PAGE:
Dang gui is an ancient Chinese herb. It is also known as Chinese angelica root, tong kwai, and dong quai. Dang gui is a root that comes from the flowering plant, Angelica sinesis. It is a member of the same botanical group as carrots, dill, celery, and parsley. The plant flowers from May through August. The root of the plant has been used in China as a traditional Chinese remedy for thousands of years. Dang Gui was introduced to Western culture in the late 1800s as a treatment for menstrual symptoms. Today, this herb is used for a variety of medicinal purposes.
Recently, there has been much research as to the biochemical effects of dang gui and its potential in modern medicine. There is evidence it may be used for many situations including:
- Anti-cancer treatment
- Physical enduranceimprovement
- Anti-inflammatory agent
- Coronary conditions
- Menopausal symptoms
- Menstrual cramps
Researchers studied the effect of ingestion of a dang gui extract on tumor activity in mice. They looked at specific cellular processes, and the results indicate dang gui had a measurable effect on these processes. The researchers concluded the ingestion of the dang gui extract leads to increased tumor inhibition and improved immunity. They believe their research supports the use of dang gui as a potential treatment for cancer.
In a study published in the March 2014 edition of Molecules, researchers showed that dang gui increased endurance and decreased buildup of harmful chemicals after exercise. The scientists used mice and put them through a specific exercise regime. They compared physiologic response between one group of mice that had received dang gui supplementation and another group that had not. They conclude their research shows dang gui supplements improve physical performance and reduce exercise fatigue.
Researchers investigated the use of dang gui as an anti-inflammatory agent. They were able to identify specific biochemical processes affected by dang gui intake and have shown dang gui to have specific anti-inflammatory action. The researchers support the use of dang gui as effective treatment for anti-inflammatory pain.
The December, 2009 edition of Molecules published research outlining the investigation of the chemical makeup of dang gui leading to antioxidant activity. It has been found that dang gui has a high concentration of phenolic compounds, which makes this supplement a valuable antioxidant.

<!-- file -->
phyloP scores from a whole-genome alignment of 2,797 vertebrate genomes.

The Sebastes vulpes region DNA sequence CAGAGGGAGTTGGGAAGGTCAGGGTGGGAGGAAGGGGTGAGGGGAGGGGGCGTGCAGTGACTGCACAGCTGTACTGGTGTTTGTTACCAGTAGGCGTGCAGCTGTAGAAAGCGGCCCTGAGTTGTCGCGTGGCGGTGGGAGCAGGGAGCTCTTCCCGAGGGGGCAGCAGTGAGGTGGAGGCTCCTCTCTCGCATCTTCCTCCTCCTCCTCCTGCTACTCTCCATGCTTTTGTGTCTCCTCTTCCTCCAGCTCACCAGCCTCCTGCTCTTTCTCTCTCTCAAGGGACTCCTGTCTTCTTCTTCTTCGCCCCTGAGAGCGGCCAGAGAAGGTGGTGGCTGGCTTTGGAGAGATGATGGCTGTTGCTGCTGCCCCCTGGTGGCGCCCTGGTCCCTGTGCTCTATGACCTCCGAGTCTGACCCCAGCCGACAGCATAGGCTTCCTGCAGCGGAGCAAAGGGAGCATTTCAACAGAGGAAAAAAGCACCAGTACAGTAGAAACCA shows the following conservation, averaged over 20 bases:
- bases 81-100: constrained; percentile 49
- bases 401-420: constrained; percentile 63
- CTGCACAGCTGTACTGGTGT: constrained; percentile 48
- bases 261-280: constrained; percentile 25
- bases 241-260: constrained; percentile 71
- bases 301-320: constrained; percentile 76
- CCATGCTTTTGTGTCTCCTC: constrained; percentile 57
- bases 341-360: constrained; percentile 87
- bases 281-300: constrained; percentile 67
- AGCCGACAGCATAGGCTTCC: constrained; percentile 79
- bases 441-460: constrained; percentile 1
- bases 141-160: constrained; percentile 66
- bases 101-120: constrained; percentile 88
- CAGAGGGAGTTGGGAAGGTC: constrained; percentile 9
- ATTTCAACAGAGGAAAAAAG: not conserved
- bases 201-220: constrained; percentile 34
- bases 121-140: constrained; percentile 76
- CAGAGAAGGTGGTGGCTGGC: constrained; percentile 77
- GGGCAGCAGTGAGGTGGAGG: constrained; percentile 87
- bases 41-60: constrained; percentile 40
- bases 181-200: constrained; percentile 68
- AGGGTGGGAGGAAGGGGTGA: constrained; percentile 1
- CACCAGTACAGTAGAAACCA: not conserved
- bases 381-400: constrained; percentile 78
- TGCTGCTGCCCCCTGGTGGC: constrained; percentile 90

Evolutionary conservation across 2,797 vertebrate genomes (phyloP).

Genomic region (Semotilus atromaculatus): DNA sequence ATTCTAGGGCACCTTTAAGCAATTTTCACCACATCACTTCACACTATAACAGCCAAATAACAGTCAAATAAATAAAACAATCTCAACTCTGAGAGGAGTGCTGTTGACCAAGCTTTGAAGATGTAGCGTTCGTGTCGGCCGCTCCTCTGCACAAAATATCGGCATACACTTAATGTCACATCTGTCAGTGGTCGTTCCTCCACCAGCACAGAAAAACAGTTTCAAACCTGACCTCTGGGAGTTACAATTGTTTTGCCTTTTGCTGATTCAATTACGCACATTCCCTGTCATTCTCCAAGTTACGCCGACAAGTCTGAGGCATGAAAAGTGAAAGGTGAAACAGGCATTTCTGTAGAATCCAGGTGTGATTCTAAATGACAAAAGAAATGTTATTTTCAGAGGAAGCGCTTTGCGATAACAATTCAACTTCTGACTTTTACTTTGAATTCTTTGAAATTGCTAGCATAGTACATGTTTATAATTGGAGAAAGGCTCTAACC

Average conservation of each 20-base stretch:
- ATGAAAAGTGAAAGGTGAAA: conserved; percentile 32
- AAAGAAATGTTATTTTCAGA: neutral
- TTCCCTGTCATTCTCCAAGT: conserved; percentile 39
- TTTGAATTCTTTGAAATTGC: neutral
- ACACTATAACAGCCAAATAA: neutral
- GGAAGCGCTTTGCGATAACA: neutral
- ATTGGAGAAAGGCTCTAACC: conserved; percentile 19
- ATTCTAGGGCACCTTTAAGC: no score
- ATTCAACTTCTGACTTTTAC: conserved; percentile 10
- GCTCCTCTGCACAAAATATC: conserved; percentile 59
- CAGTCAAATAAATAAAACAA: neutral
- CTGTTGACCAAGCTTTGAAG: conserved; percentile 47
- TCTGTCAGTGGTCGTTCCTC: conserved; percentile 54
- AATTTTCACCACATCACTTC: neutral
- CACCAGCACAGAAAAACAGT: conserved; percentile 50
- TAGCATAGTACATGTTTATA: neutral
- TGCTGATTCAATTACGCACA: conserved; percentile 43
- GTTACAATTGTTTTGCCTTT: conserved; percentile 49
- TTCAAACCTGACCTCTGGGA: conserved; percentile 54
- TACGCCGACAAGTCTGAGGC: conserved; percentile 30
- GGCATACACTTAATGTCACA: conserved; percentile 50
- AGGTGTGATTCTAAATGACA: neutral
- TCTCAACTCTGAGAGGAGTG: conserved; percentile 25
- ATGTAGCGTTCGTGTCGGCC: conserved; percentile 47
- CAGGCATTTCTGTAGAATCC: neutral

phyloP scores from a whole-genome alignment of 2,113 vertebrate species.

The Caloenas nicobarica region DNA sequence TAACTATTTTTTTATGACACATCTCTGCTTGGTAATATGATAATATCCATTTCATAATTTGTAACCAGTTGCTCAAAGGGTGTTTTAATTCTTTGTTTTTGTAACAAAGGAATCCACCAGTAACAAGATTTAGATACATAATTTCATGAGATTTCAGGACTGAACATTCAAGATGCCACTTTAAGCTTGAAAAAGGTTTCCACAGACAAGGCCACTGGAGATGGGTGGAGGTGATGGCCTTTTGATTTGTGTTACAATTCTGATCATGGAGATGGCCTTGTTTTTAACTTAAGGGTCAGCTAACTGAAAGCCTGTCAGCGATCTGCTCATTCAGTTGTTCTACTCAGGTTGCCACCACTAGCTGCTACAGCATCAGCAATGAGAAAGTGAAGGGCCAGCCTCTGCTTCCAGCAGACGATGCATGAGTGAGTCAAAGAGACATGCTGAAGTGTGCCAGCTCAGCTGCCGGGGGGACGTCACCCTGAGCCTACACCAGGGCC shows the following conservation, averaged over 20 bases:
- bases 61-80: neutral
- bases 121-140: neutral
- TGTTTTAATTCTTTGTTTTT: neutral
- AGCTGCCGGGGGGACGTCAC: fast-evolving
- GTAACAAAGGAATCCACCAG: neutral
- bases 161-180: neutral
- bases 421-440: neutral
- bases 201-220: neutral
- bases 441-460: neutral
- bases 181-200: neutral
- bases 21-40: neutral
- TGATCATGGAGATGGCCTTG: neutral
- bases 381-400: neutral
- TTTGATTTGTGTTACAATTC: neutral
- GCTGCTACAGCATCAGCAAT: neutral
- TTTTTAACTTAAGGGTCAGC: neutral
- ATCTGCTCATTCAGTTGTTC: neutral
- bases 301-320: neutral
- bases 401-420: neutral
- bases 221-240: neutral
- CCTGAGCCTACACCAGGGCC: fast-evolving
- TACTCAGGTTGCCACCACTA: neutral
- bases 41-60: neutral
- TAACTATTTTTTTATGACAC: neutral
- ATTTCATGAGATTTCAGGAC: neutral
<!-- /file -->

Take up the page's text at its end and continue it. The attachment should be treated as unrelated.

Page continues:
WebMD indicates there is early research suggesting dang gui as a potential treatment for several coronary conditions, such as high blood pressure and symptoms of chest pain. More evidence is needed in this area before these claims can be supported.
Menstrual Cramps and Menopause
There is anecdotal evidence that dang gui may help relieve symptoms of menstruation and menopause, as it has been used for this purpose for a long time in China. According to the University of Maryland, there is contradictory evidence in the research. Some studies indicate dang gui acts as an estrogen replacement, while other studies indicate it blocks estrogen in the body. There is little evidence to support its use in alleviating menopausal or menstrual symptoms, although many women claim it does.
Side Effects and Risks
Dang gui is possibly safe when taken orally and as directed. WebMD indicates dang gui can increase photosensitivity, and people should avoid if they are sensitive to the sun. The Journal for the Society of Integrative Oncology notes patients with hormone sensitive cancer should avoid the use of dang gui. Also, this herb should only be taken in low doses, as dang gui has constituents thought to be carcinogenic in high doses.
Dosage and Availability
There is not enough evidence to support a recommended daily allowance of dang gui. A daily dose of 2000 to 4000 mg is generally considered safe. Manufacturers do typically provide suggested daily dosage with their products. Dang gui can be found as a capsule, a tablet, a powder, or a tincture. You can find dang gai supplements at many area drugstores. It is also widely available online.
- Vitamin World offers 100-530 mg capsules for about $10
- Walgreens offers a one-ounce liquid vial of dang gui supplement for around $5
- Bulk Apothecary offers a four-ounce supply of dang gui powder for around $10
Consult Your Primary Care Provider
As with any herbal supplement, you should always consult with your primary care provider before taking dang gui. Make sure to discuss any underlying health conditions, as well as any other medications or supplements you are taking. There are some potentially dangerous side effects of this herb, and it should only be taken as directed with consultation. For certain conditions there may be some benefit to adding this supplement to your daily regime.